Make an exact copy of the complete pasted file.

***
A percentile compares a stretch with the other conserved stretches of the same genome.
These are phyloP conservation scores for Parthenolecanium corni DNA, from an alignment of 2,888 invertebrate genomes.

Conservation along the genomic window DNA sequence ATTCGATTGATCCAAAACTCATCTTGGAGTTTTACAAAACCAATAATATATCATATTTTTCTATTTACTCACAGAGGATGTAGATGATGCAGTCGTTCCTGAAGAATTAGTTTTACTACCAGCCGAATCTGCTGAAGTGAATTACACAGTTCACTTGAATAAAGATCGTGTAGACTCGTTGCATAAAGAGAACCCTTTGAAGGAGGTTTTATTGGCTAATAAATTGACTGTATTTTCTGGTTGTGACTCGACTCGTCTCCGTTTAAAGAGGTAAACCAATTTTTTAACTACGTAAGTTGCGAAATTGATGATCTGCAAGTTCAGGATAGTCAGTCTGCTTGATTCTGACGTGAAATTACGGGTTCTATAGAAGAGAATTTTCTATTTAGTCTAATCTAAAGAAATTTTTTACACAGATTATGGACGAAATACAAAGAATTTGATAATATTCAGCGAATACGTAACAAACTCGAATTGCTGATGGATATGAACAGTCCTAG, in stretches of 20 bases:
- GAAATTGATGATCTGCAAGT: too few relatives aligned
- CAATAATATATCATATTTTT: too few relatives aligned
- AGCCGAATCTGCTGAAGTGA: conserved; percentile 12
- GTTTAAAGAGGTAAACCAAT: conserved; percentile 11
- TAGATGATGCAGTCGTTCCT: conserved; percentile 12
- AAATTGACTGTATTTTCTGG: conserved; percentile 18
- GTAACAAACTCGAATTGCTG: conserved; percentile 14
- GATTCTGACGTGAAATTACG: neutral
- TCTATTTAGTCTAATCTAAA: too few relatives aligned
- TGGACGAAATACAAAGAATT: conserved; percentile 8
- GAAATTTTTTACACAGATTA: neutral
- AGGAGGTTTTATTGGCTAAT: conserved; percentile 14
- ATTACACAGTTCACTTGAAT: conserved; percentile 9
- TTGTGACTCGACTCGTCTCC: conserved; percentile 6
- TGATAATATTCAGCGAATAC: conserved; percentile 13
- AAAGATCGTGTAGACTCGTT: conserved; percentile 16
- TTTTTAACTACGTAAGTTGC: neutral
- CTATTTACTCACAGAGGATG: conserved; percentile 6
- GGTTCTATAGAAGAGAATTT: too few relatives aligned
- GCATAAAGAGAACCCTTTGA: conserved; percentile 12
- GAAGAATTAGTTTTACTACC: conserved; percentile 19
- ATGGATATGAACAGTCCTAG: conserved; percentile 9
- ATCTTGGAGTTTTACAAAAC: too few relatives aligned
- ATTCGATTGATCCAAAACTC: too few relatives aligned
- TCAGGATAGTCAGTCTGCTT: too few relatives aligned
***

A percentile compares a stretch with the other conserved stretches of the same genome.
These are phyloP conservation scores for Parthenolecanium corni DNA, from an alignment of 2,888 invertebrate genomes.

Conservation along the genomic window DNA sequence ATTCGATTGATCCAAAACTCATCTTGGAGTTTTACAAAACCAATAATATATCATATTTTTCTATTTACTCACAGAGGATGTAGATGATGCAGTCGTTCCTGAAGAATTAGTTTTACTACCAGCCGAATCTGCTGAAGTGAATTACACAGTTCACTTGAATAAAGATCGTGTAGACTCGTTGCATAAAGAGAACCCTTTGAAGGAGGTTTTATTGGCTAATAAATTGACTGTATTTTCTGGTTGTGACTCGACTCGTCTCCGTTTAAAGAGGTAAACCAATTTTTTAACTACGTAAGTTGCGAAATTGATGATCTGCAAGTTCAGGATAGTCAGTCTGCTTGATTCTGACGTGAAATTACGGGTTCTATAGAAGAGAATTTTCTATTTAGTCTAATCTAAAGAAATTTTTTACACAGATTATGGACGAAATACAAAGAATTTGATAATATTCAGCGAATACGTAACAAACTCGAATTGCTGATGGATATGAACAGTCCTAG, in stretches of 20 bases:
- GAAATTGATGATCTGCAAGT: too few relatives aligned
- CAATAATATATCATATTTTT: too few relatives aligned
- AGCCGAATCTGCTGAAGTGA: conserved; percentile 12
- GTTTAAAGAGGTAAACCAAT: conserved; percentile 11
- TAGATGATGCAGTCGTTCCT: conserved; percentile 12
- AAATTGACTGTATTTTCTGG: conserved; percentile 18
- GTAACAAACTCGAATTGCTG: conserved; percentile 14
- GATTCTGACGTGAAATTACG: neutral
- TCTATTTAGTCTAATCTAAA: too few relatives aligned
- TGGACGAAATACAAAGAATT: conserved; percentile 8
- GAAATTTTTTACACAGATTA: neutral
- AGGAGGTTTTATTGGCTAAT: conserved; percentile 14
- ATTACACAGTTCACTTGAAT: conserved; percentile 9
- TTGTGACTCGACTCGTCTCC: conserved; percentile 6
- TGATAATATTCAGCGAATAC: conserved; percentile 13
- AAAGATCGTGTAGACTCGTT: conserved; percentile 16
- TTTTTAACTACGTAAGTTGC: neutral
- CTATTTACTCACAGAGGATG: conserved; percentile 6
- GGTTCTATAGAAGAGAATTT: too few relatives aligned
- GCATAAAGAGAACCCTTTGA: conserved; percentile 12
- GAAGAATTAGTTTTACTACC: conserved; percentile 19
- ATGGATATGAACAGTCCTAG: conserved; percentile 9
- ATCTTGGAGTTTTACAAAAC: too few relatives aligned
- ATTCGATTGATCCAAAACTC: too few relatives aligned
- TCAGGATAGTCAGTCTGCTT: too few relatives aligned